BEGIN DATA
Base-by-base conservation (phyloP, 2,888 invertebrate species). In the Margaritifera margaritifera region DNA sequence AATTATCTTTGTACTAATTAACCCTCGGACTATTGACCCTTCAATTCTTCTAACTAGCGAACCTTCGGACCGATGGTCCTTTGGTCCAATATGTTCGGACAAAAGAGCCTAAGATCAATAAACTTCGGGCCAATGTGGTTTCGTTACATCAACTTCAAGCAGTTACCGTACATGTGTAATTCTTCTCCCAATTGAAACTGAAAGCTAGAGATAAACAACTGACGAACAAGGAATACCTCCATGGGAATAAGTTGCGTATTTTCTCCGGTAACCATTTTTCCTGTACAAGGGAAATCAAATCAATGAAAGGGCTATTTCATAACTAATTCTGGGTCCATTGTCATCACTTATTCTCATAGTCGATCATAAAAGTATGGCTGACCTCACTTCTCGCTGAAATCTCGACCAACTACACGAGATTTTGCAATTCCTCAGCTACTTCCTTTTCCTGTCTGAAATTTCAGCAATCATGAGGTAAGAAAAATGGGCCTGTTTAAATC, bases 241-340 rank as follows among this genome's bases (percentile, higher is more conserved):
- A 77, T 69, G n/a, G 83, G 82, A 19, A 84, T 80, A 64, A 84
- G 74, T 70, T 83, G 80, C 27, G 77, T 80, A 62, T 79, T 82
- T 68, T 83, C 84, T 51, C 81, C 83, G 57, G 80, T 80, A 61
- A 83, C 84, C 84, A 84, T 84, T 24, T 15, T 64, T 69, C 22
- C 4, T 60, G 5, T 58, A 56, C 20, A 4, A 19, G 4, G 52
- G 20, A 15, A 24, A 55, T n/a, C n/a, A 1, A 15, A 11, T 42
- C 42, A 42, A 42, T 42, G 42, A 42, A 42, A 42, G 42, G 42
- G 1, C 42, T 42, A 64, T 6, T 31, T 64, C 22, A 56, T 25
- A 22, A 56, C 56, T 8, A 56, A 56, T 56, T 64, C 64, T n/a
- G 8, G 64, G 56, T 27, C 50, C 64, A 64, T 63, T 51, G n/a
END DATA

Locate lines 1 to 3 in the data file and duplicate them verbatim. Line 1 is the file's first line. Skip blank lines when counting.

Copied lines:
Base-by-base conservation (phyloP, 2,888 invertebrate species). In the Margaritifera margaritifera region DNA sequence AATTATCTTTGTACTAATTAACCCTCGGACTATTGACCCTTCAATTCTTCTAACTAGCGAACCTTCGGACCGATGGTCCTTTGGTCCAATATGTTCGGACAAAAGAGCCTAAGATCAATAAACTTCGGGCCAATGTGGTTTCGTTACATCAACTTCAAGCAGTTACCGTACATGTGTAATTCTTCTCCCAATTGAAACTGAAAGCTAGAGATAAACAACTGACGAACAAGGAATACCTCCATGGGAATAAGTTGCGTATTTTCTCCGGTAACCATTTTTCCTGTACAAGGGAAATCAAATCAATGAAAGGGCTATTTCATAACTAATTCTGGGTCCATTGTCATCACTTATTCTCATAGTCGATCATAAAAGTATGGCTGACCTCACTTCTCGCTGAAATCTCGACCAACTACACGAGATTTTGCAATTCCTCAGCTACTTCCTTTTCCTGTCTGAAATTTCAGCAATCATGAGGTAAGAAAAATGGGCCTGTTTAAATC, bases 241-340 rank as follows among this genome's bases (percentile, higher is more conserved):
- A 77, T 69, G n/a, G 83, G 82, A 19, A 84, T 80, A 64, A 84
- G 74, T 70, T 83, G 80, C 27, G 77, T 80, A 62, T 79, T 82